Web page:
Summary: We’ve reached a critical point in this business cycle. We enjoyed the years of fiscal and monetary stimulus; now comes the dismount. Only after the stimulus ends will we learn the true strength of our economy. Today we look at the monthly jobs report, perhaps the single most important indicator. Three graphs tell the story, cutting through the fog of confusion spread by the news media.
- Why we’re ignorant and confused
- The weak good news: more employed
- The bad news: percent employed
- More bad news: wages
- For More Information
(1) Why we’re ignorant and confused
Reports about the monthly jobs report illustrate why we’re confused and so often ignorant about important aspects of our lives.
- We get numbers without context. Raw numbers by themselves tell us little; the percent change has meaning. Also useful are descriptions of the trend and adjustments for inflation (vital when looking at long-term changes).
- We get detailed analysis of noise, lavish attention to tiny monthly fluctuations — changes usually smaller than the data’s error bars.
Instead let’s focus on the big things. Three graphs tell the story about the September jobs report. I have been showing readers these numbers for years. The first big story is that these trends have not changed.
Before we start, remember the price paid for this expansion. Five years of near-zero interest rates (since December 2008) — ending in Q2 or Q3 of 2015). Three rounds of quantitative easing — ending this month. And an mind-bending expansion of the Federal public debt — $809 billion added during the fiscal year just ended (a 6.8% increase, equal to 4.7% of GDP). That the economy needs such large stimulus in the sixth year of an expansion is unprecedented (usually by now the economy has overheated from too-fast growth) — and is the second big story.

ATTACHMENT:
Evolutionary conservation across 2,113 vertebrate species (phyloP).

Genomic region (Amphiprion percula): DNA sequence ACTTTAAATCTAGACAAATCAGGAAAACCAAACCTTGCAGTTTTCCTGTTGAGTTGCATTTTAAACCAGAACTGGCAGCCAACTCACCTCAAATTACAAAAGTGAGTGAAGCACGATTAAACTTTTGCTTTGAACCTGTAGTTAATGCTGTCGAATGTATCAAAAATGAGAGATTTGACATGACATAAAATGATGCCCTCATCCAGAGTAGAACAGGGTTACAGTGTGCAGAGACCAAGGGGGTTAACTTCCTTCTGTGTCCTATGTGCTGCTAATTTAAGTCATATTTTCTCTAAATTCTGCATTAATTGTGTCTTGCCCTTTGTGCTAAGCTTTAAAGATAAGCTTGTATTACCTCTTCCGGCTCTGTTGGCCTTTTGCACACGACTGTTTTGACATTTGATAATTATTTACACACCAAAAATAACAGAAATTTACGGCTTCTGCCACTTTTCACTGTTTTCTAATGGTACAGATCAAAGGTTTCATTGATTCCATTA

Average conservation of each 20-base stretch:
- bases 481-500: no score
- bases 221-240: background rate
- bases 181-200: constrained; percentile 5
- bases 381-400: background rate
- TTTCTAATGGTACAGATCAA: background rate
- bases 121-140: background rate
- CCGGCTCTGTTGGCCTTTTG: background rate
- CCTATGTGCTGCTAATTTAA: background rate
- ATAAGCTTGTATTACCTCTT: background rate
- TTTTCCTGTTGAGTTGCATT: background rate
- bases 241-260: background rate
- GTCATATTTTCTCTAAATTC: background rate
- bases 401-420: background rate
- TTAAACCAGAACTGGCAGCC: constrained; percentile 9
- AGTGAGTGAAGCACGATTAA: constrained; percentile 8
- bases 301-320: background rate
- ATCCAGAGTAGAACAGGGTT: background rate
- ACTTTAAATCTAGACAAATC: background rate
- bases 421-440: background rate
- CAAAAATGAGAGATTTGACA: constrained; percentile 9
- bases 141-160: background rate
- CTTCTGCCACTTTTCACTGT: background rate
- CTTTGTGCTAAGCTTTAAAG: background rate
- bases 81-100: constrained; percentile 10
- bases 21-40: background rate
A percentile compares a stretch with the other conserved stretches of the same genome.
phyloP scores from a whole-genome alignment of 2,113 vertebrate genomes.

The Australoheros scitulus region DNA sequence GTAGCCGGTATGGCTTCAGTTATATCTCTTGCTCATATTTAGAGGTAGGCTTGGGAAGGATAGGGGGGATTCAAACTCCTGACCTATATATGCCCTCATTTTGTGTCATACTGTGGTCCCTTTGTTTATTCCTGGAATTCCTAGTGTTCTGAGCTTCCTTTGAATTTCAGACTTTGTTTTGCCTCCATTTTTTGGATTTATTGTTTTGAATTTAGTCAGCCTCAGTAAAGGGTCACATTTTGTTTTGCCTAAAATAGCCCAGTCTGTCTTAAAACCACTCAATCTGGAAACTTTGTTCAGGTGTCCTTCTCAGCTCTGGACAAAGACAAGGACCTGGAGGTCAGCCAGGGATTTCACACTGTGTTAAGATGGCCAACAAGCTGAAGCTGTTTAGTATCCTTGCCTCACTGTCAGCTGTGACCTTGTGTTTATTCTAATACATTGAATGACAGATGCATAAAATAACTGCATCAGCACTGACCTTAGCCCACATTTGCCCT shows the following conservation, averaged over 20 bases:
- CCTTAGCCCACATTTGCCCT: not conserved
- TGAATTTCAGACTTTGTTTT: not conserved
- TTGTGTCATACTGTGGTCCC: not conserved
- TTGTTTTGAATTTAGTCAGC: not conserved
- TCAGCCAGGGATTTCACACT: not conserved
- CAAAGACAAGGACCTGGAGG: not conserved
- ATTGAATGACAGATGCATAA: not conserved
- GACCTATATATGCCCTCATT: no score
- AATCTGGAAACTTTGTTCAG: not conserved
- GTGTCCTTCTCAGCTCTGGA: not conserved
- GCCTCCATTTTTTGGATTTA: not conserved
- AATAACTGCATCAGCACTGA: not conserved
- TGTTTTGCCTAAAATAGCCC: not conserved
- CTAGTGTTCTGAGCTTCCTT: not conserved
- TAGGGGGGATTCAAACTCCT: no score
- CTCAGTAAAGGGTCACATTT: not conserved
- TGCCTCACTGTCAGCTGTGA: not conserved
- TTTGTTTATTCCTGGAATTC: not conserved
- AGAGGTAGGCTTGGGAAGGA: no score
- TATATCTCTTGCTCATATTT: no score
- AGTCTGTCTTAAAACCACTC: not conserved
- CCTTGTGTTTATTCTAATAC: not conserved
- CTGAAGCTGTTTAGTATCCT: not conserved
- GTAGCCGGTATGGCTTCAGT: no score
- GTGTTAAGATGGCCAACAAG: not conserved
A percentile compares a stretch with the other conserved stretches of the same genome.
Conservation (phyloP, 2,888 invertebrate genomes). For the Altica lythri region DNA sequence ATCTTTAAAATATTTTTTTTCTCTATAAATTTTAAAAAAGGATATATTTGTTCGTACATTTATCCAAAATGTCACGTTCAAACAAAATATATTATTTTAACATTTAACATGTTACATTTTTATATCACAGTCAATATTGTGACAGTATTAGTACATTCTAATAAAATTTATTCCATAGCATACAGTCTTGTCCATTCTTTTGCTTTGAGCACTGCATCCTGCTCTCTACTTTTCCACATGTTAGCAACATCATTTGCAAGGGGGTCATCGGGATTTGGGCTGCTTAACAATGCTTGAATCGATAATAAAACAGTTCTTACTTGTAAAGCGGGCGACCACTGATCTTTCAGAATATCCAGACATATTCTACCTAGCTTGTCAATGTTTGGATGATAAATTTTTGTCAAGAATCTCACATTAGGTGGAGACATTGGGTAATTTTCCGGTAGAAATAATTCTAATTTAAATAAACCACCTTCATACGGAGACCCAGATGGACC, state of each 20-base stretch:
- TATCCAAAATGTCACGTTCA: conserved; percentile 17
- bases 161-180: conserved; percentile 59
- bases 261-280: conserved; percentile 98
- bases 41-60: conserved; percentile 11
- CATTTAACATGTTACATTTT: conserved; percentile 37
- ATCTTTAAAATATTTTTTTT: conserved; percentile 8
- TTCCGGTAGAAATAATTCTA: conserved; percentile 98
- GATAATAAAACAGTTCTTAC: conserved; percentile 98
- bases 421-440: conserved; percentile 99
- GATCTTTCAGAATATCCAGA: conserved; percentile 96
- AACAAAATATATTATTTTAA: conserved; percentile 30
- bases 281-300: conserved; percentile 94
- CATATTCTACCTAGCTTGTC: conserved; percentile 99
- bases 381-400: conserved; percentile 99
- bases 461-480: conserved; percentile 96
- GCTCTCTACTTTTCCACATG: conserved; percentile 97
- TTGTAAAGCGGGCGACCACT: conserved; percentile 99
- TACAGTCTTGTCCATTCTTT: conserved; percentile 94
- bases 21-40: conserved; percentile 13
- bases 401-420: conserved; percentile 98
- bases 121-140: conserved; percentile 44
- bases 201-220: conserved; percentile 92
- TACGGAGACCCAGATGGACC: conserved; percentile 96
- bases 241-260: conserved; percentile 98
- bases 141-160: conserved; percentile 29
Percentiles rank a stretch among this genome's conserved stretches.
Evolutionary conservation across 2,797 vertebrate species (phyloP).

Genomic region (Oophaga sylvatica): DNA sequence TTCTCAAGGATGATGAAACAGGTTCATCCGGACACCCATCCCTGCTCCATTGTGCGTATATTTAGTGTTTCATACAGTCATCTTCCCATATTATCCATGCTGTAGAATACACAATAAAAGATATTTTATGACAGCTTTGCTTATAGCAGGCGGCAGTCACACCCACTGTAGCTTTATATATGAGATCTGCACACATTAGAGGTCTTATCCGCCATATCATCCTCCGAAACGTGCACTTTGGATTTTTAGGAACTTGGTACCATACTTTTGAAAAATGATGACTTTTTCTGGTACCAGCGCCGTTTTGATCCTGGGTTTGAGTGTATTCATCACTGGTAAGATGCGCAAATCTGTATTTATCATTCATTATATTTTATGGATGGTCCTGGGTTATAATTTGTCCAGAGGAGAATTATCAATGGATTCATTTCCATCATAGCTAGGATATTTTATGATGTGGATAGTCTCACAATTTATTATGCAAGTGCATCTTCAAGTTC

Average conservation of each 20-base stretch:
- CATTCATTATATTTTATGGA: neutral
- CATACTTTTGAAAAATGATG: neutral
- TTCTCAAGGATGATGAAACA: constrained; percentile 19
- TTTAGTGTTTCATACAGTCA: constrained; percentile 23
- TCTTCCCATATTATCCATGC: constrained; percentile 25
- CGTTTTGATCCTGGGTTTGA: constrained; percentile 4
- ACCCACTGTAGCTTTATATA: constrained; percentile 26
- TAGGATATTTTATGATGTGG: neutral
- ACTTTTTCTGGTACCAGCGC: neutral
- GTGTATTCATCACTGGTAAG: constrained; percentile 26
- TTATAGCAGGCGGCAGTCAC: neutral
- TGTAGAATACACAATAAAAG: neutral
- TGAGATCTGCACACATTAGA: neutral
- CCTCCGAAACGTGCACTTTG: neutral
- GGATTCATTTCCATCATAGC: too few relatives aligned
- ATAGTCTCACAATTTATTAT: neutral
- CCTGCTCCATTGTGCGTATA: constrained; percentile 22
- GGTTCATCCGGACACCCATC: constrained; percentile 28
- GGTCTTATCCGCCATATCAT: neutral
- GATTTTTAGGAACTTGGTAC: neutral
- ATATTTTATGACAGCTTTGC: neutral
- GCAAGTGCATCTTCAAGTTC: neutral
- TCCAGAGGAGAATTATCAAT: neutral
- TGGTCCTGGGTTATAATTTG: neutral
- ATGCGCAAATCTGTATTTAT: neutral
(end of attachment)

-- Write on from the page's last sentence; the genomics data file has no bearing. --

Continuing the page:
Now comes the dismount, when we must dial the stimulus down to zero. Understanding the trend helps us prepare for what might happen next.
(2) The weak good news: more employed
Steady slow growth at about 2% now in its fourth year. We’re not in a recession. No signs of the often-predicted acceleration.
(3) The bad news: per cent employed
The percent of people in their prime years (16 – 64) who are employed peaked in 2006, fell in 2007 – 2011, and has only weakly recovered since then (back to the level of 1984, reversing much of the long increase from women entering the work force). There are many factors affecting this, but the trend since 2006 probably reflects weakness not strength in the US economy.
(4) More bad news: wages
For several years conservatives have confidently predicted that the economy would soon overheat — with wage inflation coming! We wish it were so — that employers would share their record high profits, resulting from decades of productivity gains. Here’s a rough estimate of YoY changes in the average American’s real wages: hourly earnings for private sector production and non-supervisory workers deflated by the CPI of urban wage earners.
The bottom line: workers real wages fell for two years. Since the start of 2013 they’ve grown slowly. Very slowly. No signs of the often-predicted acceleration. This is bad news when occurring so late in an expansion. If we’re not getting strong real wage growth in the fifth year of an expansion (i.e., an old expansion), we might not get it before the next recession.
(5) For More Information
Recent posts about this economic cycle:
- Are we following Japan into an era of slow growth, even stagnation?, 18 November 2013
- Has the Fed blown another housing bubble?, 30 January 2014
- The dilemma of the US economy: can’t take off & too close to the brink, 9 July 2014
- Has America’s economy entered the “coffin corner”?, 10 July 2014
- Economists forecast a boom soon. The numbers show slowing. Who is right?, 21 July 2014
- See the true trend of the US economy, hidden in the daily news, 1 August 2014
- It’s not too soon to worry about the US economy. There are things worse than slow growth., 18 September 2014
- Listen to the slowing US economy, hear echoes of Japan, 24 September 2014